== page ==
By Jeff Alexander/Bridge Magazine contributor
Mary Straubel vividly remembers the day in 2009 that thrust her into a contentious debate over wind energy that would create a deep rift in the quaint tourist towns of northwest Lower Michigan.
“I came home from work one day and someone had put up an anemometer (wind gauge) across the street,” said Straubel, a nurse who lives in a rural township southeast of Frankfort. “I had no idea what it was.”
She learned from the property owner that Duke Energy was looking to build a large wind farm north of Frankfort, on farmland near the Lake Michigan coast.
The project — which has since been postponed indefinitely — divided the community, spurred a successful recall of three members of the Joyfield Township Board of Trustees and left simmering resentment in the communities of Frankfort, Beulah and Benzonia.
“Its horrid,” said Straubel, who led the effort to recall the three township board members who supported the wind farm. “People in our township are angry; people refuse to see the other side’s logic; and there have been threats of physical violence. It’s just been terrible.”
Straubel said other Michigan communities should expect similar turmoil if voters approve Proposal 3. The proposed constitutional amendment would require Michigan’s utilities to obtain 25 percent of the electricity they sell from renewable sources — wind, solar, biomass or hydropower — by 2025.
Supporters of Proposal 3 said increasing wind power is the quickest way to meet the 25 percent renewable energy mandate. The state would need between 2,000 and 3,100 new wind turbines to meet the proposed renewable energy standard.
The four windiest regions of Michigan — the Thumb, Allegan County, Antrim and Charlevoix counties, and an area encompassing Manistee, Benzie and Leelanau counties — have the best potential for wind energy, according to a 2012 report by the Michigan Public Service Commission.
But some of those areas also rank among the state’s most popular regions for tourism.
Large wind farms already have been erected in the Thumb, southeast of Ludington and near Lake City. Proposal 3 could potentially turn the Thumb into a massive, sprawling wind farm.
Faced with that prospect, county commissioners in Huron County unanimously passed a resolution in September opposing Proposal 3.
Several residents of Huron County sued the firm that installed a wind farm near Ubly, claiming the turbines were noisy, cast annoying shadows and diminished their quality of life. The case was settled out of court; the terms were never disclosed.
Hugh McDiarmid, a spokesman for the Michigan Environmental Council, which is promoting Proposal 3, said wind turbines that are sited and operated properly pose no problems for nearby residents.
“Independent studies around the world consistently found that wind farms have no direct impact on physical health,” McDiarmid said. “That cannot be said of fossil fuel electric plant generation, which poisons the environment and creates a host of human health problems including premature death, crippling asthma and respiratory and circulatory impairments.”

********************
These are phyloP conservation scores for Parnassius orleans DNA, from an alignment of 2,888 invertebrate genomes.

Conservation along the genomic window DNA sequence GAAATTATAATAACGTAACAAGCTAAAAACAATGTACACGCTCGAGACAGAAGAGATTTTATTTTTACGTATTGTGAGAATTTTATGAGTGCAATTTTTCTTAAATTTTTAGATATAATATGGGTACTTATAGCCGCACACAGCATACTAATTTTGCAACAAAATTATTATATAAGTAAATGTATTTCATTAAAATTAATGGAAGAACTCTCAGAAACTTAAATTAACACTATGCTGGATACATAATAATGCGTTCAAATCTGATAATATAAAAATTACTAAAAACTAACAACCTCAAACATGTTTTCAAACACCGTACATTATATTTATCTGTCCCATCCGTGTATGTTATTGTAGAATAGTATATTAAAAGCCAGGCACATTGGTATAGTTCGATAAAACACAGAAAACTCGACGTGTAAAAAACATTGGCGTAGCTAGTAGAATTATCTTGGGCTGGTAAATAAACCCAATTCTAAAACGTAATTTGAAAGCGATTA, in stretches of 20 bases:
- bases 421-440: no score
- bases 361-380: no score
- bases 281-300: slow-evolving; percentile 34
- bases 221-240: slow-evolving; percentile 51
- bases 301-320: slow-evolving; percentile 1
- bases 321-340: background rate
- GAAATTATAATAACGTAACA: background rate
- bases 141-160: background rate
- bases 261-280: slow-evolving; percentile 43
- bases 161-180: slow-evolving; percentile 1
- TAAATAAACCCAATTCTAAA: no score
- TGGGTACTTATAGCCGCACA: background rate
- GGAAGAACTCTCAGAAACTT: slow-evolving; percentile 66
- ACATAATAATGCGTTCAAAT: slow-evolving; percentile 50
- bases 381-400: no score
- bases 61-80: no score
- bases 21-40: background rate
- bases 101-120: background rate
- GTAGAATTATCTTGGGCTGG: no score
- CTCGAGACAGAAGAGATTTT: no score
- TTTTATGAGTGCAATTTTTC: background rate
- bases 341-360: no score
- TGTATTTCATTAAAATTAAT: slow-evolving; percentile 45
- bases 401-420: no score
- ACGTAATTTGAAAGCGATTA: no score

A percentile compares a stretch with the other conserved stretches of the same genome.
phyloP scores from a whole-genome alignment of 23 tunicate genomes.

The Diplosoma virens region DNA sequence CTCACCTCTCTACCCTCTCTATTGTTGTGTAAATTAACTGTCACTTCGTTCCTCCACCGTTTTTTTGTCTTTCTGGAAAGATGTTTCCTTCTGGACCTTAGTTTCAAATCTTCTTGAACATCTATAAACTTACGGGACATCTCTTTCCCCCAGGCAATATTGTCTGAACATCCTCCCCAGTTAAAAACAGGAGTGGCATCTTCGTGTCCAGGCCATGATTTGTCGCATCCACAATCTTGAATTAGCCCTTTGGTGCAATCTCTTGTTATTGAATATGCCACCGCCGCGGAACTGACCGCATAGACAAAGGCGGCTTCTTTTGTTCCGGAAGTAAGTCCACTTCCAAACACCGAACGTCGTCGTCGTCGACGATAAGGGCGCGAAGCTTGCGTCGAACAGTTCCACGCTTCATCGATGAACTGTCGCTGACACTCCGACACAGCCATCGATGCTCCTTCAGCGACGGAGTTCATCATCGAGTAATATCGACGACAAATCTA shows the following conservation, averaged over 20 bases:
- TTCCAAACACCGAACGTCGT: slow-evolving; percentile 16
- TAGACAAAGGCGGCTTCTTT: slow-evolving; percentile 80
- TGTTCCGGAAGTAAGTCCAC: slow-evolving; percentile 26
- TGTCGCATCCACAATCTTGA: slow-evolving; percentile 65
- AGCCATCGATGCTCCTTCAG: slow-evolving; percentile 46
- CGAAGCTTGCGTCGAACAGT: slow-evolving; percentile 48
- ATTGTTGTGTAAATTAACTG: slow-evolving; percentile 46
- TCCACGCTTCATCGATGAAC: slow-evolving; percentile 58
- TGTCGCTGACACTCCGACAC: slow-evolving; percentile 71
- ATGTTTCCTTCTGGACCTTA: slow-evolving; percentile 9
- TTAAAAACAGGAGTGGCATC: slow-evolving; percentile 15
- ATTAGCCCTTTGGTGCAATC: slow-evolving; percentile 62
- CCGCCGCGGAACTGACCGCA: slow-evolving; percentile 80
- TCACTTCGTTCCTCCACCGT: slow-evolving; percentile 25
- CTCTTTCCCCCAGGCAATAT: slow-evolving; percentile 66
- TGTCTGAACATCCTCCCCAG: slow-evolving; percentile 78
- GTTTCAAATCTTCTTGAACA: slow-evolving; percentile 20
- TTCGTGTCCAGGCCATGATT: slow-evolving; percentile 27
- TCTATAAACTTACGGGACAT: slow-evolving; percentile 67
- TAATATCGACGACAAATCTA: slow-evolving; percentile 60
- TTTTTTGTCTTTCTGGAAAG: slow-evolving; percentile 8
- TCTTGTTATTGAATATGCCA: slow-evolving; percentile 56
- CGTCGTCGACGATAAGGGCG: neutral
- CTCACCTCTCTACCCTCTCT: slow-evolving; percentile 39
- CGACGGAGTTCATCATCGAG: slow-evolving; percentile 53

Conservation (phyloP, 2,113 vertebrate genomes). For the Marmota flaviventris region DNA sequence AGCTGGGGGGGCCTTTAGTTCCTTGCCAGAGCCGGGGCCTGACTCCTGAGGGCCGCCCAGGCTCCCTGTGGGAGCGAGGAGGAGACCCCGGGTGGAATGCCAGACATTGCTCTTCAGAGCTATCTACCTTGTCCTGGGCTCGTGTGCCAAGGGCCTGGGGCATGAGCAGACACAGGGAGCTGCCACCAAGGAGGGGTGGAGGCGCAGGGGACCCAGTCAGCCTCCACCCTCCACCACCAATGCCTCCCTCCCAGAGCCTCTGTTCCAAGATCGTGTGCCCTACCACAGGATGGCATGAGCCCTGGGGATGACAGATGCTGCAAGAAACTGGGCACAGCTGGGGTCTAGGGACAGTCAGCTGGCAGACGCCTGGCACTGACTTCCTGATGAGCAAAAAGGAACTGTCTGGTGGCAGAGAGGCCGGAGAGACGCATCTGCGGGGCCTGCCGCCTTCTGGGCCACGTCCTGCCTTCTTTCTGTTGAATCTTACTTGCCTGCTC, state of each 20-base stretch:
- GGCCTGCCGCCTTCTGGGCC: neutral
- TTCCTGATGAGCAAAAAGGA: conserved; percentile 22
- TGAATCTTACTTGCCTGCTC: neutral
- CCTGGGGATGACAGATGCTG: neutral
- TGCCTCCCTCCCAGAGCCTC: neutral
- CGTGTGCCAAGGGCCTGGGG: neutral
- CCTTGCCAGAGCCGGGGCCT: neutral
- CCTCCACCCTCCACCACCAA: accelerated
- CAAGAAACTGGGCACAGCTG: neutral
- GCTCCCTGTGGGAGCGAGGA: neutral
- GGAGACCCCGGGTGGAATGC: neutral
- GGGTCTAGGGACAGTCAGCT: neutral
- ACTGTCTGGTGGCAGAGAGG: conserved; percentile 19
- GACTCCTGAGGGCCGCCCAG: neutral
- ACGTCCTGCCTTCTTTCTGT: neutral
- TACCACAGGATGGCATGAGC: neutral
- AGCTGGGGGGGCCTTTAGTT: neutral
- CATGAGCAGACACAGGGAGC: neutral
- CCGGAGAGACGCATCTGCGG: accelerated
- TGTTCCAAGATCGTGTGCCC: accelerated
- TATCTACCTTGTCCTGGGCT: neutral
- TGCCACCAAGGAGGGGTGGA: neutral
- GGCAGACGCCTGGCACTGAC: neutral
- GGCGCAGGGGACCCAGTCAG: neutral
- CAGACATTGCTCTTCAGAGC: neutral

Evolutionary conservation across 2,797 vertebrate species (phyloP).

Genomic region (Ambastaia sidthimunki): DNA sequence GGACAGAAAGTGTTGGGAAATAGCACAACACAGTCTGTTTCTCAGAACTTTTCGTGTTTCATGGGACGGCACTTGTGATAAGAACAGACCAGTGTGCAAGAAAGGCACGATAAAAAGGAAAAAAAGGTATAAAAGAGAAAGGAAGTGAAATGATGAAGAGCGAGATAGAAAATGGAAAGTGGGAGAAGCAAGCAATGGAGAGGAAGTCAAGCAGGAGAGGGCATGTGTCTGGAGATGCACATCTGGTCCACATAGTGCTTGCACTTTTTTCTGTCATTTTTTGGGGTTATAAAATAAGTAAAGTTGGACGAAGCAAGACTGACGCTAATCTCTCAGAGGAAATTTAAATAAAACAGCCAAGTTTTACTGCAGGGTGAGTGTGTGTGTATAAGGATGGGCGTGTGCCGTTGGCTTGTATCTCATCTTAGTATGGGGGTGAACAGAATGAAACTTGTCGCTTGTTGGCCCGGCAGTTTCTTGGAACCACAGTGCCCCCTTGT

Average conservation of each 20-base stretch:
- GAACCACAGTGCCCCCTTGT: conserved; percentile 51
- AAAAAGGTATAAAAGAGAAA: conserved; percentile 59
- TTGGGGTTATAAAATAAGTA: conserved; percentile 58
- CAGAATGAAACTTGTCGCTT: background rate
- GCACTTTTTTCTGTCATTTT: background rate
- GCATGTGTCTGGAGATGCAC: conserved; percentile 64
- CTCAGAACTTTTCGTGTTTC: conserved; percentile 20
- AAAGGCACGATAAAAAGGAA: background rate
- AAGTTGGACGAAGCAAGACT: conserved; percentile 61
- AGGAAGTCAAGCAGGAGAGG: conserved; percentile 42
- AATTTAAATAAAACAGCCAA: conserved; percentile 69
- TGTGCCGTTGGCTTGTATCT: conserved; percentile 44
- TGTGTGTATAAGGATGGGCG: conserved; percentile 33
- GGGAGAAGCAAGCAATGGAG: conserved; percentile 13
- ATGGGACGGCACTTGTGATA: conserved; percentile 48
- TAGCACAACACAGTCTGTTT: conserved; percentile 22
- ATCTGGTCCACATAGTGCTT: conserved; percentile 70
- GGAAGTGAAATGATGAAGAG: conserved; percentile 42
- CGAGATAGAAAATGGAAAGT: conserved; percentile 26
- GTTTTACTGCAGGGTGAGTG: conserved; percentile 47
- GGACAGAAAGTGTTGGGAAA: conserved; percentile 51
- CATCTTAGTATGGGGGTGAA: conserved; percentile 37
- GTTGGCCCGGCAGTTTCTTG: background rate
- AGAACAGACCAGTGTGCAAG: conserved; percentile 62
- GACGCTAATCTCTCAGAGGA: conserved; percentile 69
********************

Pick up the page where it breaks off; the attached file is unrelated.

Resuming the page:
If Proposal 3 passes, Michigan utilities would have 10 years to triple the amount of wind energy that is projected to be online in the state by 2015.
Consumers Energy spokesman Jeff Holyfield said it typically takes about five years to build a wind farm, from the time a company begins acquiring land leases to the day the turbines start spinning.
State studies estimate that Michigan will need about the same amount of installed electric generating capacity in 2025 as is currently in place.
Proposal 3 would require that Michigan’s utilities obtain about 5,000 megawatts of electricity from renewable energy sources by 2025. To achieve that primarily with wind energy would require installing between 2,000 and 3,100 wind turbines, according to supporters of Proposal 3 and industry officials.
Wind above, (need for) ground below
Because each wind turbine requires a clear area on the ground beneath it, the new turbines needed to meet the 25 percent renewable energy mandate would occupy between 276,000 acres and 500,000 acres of land.
In other words, Michigan could obtain 25 percent of its electricity from a fleet of wind turbines that would occupy, at most, 1.4 percent of the state’s total land mass.
The state’s two largest utilities, DTE Energy and Consumers Energy, have together already leased 127,000 acres of land for wind farms in the Thumb and West Michigan, according to company brochures.
Holyfield said it would be difficult to install 3,100 wind turbines by 2025, given the controversial nature of wind farms. He said a statewide zoning ordinance might be needed to facilitate the installation of wind turbines.
The prospect of a statewide zoning ordinance that usurps local control prompted the Michigan Townships Association and the Michigan Association of Counties to oppose Proposal 3.
Jeff Alexander is owner of J. Alexander Communications LLC and the author of “Pandora’s Locks: The Opening of the Great Lakes – St. Lawrence Seaway.” He’s a former staff writer for the Muskegon Chronicle.